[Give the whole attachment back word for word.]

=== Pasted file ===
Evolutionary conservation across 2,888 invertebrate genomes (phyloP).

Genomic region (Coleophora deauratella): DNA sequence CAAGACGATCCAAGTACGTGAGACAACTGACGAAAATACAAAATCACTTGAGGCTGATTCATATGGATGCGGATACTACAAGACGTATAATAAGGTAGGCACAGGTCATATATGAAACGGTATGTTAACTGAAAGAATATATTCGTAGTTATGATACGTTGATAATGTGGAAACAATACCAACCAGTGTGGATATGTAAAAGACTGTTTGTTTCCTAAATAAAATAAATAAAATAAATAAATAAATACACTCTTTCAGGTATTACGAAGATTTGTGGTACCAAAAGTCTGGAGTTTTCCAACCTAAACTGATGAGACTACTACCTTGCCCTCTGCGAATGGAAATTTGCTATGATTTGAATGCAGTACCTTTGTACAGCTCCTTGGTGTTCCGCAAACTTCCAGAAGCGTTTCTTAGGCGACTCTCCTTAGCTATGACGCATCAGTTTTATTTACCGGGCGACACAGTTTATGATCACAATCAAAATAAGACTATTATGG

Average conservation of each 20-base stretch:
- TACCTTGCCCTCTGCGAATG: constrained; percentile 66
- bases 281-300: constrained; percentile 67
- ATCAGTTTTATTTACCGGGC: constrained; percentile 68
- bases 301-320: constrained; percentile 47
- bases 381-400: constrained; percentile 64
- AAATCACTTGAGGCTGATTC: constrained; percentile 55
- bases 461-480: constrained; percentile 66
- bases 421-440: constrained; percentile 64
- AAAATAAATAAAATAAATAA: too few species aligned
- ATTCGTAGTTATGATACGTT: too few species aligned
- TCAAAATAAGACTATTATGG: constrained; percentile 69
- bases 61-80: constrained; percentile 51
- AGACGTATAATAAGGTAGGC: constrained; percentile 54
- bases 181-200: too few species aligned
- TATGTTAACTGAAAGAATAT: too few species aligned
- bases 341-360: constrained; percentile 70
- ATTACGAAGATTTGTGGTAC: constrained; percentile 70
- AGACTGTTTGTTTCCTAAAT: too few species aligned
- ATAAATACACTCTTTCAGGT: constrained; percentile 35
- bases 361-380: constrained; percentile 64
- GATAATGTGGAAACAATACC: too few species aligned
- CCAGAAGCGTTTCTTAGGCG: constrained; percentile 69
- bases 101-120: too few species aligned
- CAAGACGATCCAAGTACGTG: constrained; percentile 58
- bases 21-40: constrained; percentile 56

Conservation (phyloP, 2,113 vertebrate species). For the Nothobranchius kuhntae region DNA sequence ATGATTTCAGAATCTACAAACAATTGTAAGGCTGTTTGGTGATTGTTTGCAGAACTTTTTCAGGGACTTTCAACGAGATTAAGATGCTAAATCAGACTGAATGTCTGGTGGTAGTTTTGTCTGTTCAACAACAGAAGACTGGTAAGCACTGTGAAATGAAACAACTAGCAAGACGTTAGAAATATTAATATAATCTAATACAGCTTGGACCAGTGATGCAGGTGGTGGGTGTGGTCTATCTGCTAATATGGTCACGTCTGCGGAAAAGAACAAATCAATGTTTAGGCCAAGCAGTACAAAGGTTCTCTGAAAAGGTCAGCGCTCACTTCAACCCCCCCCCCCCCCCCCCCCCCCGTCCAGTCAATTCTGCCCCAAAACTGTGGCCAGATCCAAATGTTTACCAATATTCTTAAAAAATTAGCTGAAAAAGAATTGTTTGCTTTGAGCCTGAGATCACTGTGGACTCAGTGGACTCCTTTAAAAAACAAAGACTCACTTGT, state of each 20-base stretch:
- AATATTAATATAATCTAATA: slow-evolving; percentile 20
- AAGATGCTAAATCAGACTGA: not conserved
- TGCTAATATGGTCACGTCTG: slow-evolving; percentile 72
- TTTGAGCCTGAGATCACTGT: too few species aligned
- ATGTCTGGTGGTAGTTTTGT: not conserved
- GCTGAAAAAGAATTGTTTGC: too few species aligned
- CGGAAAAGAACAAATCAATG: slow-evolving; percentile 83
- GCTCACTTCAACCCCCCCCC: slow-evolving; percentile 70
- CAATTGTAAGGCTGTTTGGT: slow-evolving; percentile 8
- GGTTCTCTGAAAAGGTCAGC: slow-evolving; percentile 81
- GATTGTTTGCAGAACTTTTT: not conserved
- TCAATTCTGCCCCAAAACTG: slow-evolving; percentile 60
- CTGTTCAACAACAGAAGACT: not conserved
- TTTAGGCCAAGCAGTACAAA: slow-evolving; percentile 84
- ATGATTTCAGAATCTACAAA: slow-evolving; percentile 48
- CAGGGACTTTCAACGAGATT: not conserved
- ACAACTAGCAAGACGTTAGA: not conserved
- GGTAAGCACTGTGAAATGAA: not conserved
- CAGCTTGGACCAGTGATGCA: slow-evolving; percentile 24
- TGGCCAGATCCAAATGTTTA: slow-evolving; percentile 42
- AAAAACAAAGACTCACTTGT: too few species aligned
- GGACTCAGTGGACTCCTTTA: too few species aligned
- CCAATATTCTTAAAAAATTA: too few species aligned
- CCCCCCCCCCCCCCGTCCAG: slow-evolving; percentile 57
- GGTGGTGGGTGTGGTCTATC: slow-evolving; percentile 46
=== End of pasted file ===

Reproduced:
Evolutionary conservation across 2,888 invertebrate genomes (phyloP).

Genomic region (Coleophora deauratella): DNA sequence CAAGACGATCCAAGTACGTGAGACAACTGACGAAAATACAAAATCACTTGAGGCTGATTCATATGGATGCGGATACTACAAGACGTATAATAAGGTAGGCACAGGTCATATATGAAACGGTATGTTAACTGAAAGAATATATTCGTAGTTATGATACGTTGATAATGTGGAAACAATACCAACCAGTGTGGATATGTAAAAGACTGTTTGTTTCCTAAATAAAATAAATAAAATAAATAAATAAATACACTCTTTCAGGTATTACGAAGATTTGTGGTACCAAAAGTCTGGAGTTTTCCAACCTAAACTGATGAGACTACTACCTTGCCCTCTGCGAATGGAAATTTGCTATGATTTGAATGCAGTACCTTTGTACAGCTCCTTGGTGTTCCGCAAACTTCCAGAAGCGTTTCTTAGGCGACTCTCCTTAGCTATGACGCATCAGTTTTATTTACCGGGCGACACAGTTTATGATCACAATCAAAATAAGACTATTATGG

Average conservation of each 20-base stretch:
- TACCTTGCCCTCTGCGAATG: constrained; percentile 66
- bases 281-300: constrained; percentile 67
- ATCAGTTTTATTTACCGGGC: constrained; percentile 68
- bases 301-320: constrained; percentile 47
- bases 381-400: constrained; percentile 64
- AAATCACTTGAGGCTGATTC: constrained; percentile 55
- bases 461-480: constrained; percentile 66
- bases 421-440: constrained; percentile 64
- AAAATAAATAAAATAAATAA: too few species aligned
- ATTCGTAGTTATGATACGTT: too few species aligned
- TCAAAATAAGACTATTATGG: constrained; percentile 69
- bases 61-80: constrained; percentile 51
- AGACGTATAATAAGGTAGGC: constrained; percentile 54
- bases 181-200: too few species aligned
- TATGTTAACTGAAAGAATAT: too few species aligned
- bases 341-360: constrained; percentile 70
- ATTACGAAGATTTGTGGTAC: constrained; percentile 70
- AGACTGTTTGTTTCCTAAAT: too few species aligned
- ATAAATACACTCTTTCAGGT: constrained; percentile 35
- bases 361-380: constrained; percentile 64
- GATAATGTGGAAACAATACC: too few species aligned
- CCAGAAGCGTTTCTTAGGCG: constrained; percentile 69
- bases 101-120: too few species aligned
- CAAGACGATCCAAGTACGTG: constrained; percentile 58
- bases 21-40: constrained; percentile 56

Conservation (phyloP, 2,113 vertebrate species). For the Nothobranchius kuhntae region DNA sequence ATGATTTCAGAATCTACAAACAATTGTAAGGCTGTTTGGTGATTGTTTGCAGAACTTTTTCAGGGACTTTCAACGAGATTAAGATGCTAAATCAGACTGAATGTCTGGTGGTAGTTTTGTCTGTTCAACAACAGAAGACTGGTAAGCACTGTGAAATGAAACAACTAGCAAGACGTTAGAAATATTAATATAATCTAATACAGCTTGGACCAGTGATGCAGGTGGTGGGTGTGGTCTATCTGCTAATATGGTCACGTCTGCGGAAAAGAACAAATCAATGTTTAGGCCAAGCAGTACAAAGGTTCTCTGAAAAGGTCAGCGCTCACTTCAACCCCCCCCCCCCCCCCCCCCCCCGTCCAGTCAATTCTGCCCCAAAACTGTGGCCAGATCCAAATGTTTACCAATATTCTTAAAAAATTAGCTGAAAAAGAATTGTTTGCTTTGAGCCTGAGATCACTGTGGACTCAGTGGACTCCTTTAAAAAACAAAGACTCACTTGT, state of each 20-base stretch:
- AATATTAATATAATCTAATA: slow-evolving; percentile 20
- AAGATGCTAAATCAGACTGA: not conserved
- TGCTAATATGGTCACGTCTG: slow-evolving; percentile 72
- TTTGAGCCTGAGATCACTGT: too few species aligned
- ATGTCTGGTGGTAGTTTTGT: not conserved
- GCTGAAAAAGAATTGTTTGC: too few species aligned
- CGGAAAAGAACAAATCAATG: slow-evolving; percentile 83
- GCTCACTTCAACCCCCCCCC: slow-evolving; percentile 70
- CAATTGTAAGGCTGTTTGGT: slow-evolving; percentile 8
- GGTTCTCTGAAAAGGTCAGC: slow-evolving; percentile 81
- GATTGTTTGCAGAACTTTTT: not conserved
- TCAATTCTGCCCCAAAACTG: slow-evolving; percentile 60
- CTGTTCAACAACAGAAGACT: not conserved
- TTTAGGCCAAGCAGTACAAA: slow-evolving; percentile 84
- ATGATTTCAGAATCTACAAA: slow-evolving; percentile 48
- CAGGGACTTTCAACGAGATT: not conserved
- ACAACTAGCAAGACGTTAGA: not conserved
- GGTAAGCACTGTGAAATGAA: not conserved
- CAGCTTGGACCAGTGATGCA: slow-evolving; percentile 24
- TGGCCAGATCCAAATGTTTA: slow-evolving; percentile 42
- AAAAACAAAGACTCACTTGT: too few species aligned
- GGACTCAGTGGACTCCTTTA: too few species aligned
- CCAATATTCTTAAAAAATTA: too few species aligned
- CCCCCCCCCCCCCCGTCCAG: slow-evolving; percentile 57
- GGTGGTGGGTGTGGTCTATC: slow-evolving; percentile 46